4 I don't know whether I have managed to make myself clear.
5 JUDGE MOLOTO: Any comments from the Prosecution?
6 MR. SAXON: Nothing further, Your Honour.
7 JUDGE MOLOTO: Mr. Lukic, are you able to tell us, in brief, what
8 the witness was saying here? I'm not quite sure I understand.
9 We're dealing here with --
10 MR. LUKIC: [Interpretation] Yes, yes, I believe that the witness
11 has tried to explain a factual position and he has tried to explain why
12 the structure of the General Staff had to be changed. But I adhere to my
13 original comment. The witness said that the schematic was drafted by the
14 General Staff of the Army of Yugoslavia which confirms the authenticity
15 of the document. We can't go on and try to ascertain who the individual
16 author of each and every document is. I believe that the authenticity of
17 the document has been corroborated sufficiently for the document to be
19 JUDGE MOLOTO: The document is admitted into evidence. May it
20 please be given an exhibit number.
21 THE REGISTRAR: Yes, Your Honours. The document shall be
22 assigned Exhibit D195. Thank you.
23 JUDGE MOLOTO: Thank you.
24 MR. LUKIC: [Interpretation] Before the break, I would like to go
25 over the second schematic, just briefly, to maintain the line of
1 questioning. Or maybe -- or perhaps we should have the break first, Your
2 Honours, and then come back to the second schematic.
3 JUDGE MOLOTO: [Previous translation continues] ... to come back
4 to this one, because I don't know what it is telling me.
5 MR. LUKIC: [Interpretation] Yes, yes, yes.
6 JUDGE MOLOTO: [Previous translation continues] ... quarter to
8 Court adjourned.
9 --- Recess taken at 10.16 a.m.
10 --- On resuming at 10.48 a.m.
11 JUDGE MOLOTO: Yes, Mr. Lukic.
12 MR. LUKIC: [Interpretation] Your Honours, you wanted to clarify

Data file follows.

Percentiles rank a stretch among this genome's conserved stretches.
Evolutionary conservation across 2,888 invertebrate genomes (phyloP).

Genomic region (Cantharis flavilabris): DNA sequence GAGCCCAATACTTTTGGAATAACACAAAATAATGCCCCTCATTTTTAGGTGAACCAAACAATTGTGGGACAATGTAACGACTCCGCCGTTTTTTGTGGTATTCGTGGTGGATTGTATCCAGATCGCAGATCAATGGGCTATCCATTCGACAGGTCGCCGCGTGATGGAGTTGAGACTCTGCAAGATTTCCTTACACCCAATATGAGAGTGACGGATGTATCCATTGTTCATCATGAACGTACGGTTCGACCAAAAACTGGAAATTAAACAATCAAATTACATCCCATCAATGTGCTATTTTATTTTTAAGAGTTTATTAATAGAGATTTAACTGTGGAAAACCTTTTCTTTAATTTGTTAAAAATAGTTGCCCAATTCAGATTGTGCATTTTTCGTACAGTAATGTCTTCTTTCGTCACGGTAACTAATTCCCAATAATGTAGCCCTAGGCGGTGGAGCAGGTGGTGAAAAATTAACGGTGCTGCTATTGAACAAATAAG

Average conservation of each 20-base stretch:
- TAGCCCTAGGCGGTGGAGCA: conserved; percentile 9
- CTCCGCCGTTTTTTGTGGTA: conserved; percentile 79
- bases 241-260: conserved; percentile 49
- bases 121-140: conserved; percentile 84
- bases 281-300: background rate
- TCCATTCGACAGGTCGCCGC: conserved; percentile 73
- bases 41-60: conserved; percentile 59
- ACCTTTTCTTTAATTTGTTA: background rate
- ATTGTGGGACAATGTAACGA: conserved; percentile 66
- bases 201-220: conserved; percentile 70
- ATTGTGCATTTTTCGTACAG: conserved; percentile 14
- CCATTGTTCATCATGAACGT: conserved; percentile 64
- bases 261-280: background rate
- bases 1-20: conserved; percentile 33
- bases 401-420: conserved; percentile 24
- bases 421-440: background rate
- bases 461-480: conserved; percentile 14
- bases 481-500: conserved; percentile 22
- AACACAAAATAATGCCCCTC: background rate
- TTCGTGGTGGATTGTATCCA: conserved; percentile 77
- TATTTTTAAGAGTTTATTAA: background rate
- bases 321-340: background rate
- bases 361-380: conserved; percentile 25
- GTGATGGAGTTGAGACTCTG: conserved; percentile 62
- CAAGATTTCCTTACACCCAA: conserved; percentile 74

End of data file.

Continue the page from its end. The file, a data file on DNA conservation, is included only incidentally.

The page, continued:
13 something about the schematic additionally, or maybe I can pass on to the
14 next one and then I believe what the witness said will become fully
15 clear, because the witness was already explaining things that can be
16 found in the following schematic, so either way.
17 JUDGE MOLOTO: Carry on, Mr. Lukic.
18 MR. LUKIC: Thank you, Your Honour.
19 Q. [Interpretation] Mr. Simic, we were looking at the schematic from
20 June 1993, and you said that the branches of the military were -- were in
21 the first sector.
22 Now, let's, please, see the 65 ter Defence document, 00805D.
23 And please comment briefly on the changes as compared to the
24 previous state which -- which refers to June 1993. Let me just check
25 whether we have the English version of the document for the Trial Chamber
1 to be able to follow.
2 You have in front of you this document from December 1993. And
3 what kind of changes were made to the organisational structure of the
4 General Staff?
5 A. In the improvement of the organisational structure, which we call
6 transformation, the greatest change occurred in the sector for
7 operational and staff affairs. Earlier, this sector contained the land
8 forces administration. But now, as we can see from the schematic,
9 this -- this is an sector for the land forces, which has its service
10 administrations. Likewise, in the earlier schematic, we had the air
11 force and anti-aircraft defence administration within this sector, but
12 now, after the changes, we can see there is a sector for the air force
13 and anti-aircraft defence, which sector has its administrations --
15 Furthermore, we can observe the same in the navy administration.
16 In the more recent version, it has grown into a sector for the navy.
17 These are the most significant changes that affected the organisation of
18 the General Staff.
19 Q. Let me ask you something that matters to me for the Defence.
20 We don't need to call up the previous schematic but we can see
21 the intelligence administration as an independent administration directly
22 subordinate to the chief. What happened to the intelligence
23 administration in this transformation as we see in this schematic from
24 December 1993?
25 A. The intelligence administration, in the previous schematic, which
1 reported to the Federal Secretariat of People's Defence, was autonomous
2 or independent. We saw that the intelligence administration must be
3 integrated with the operations officer, and it became -- it has become
4 part of the sector for operational and staff affairs. It become an
5 organisational unit of that sector.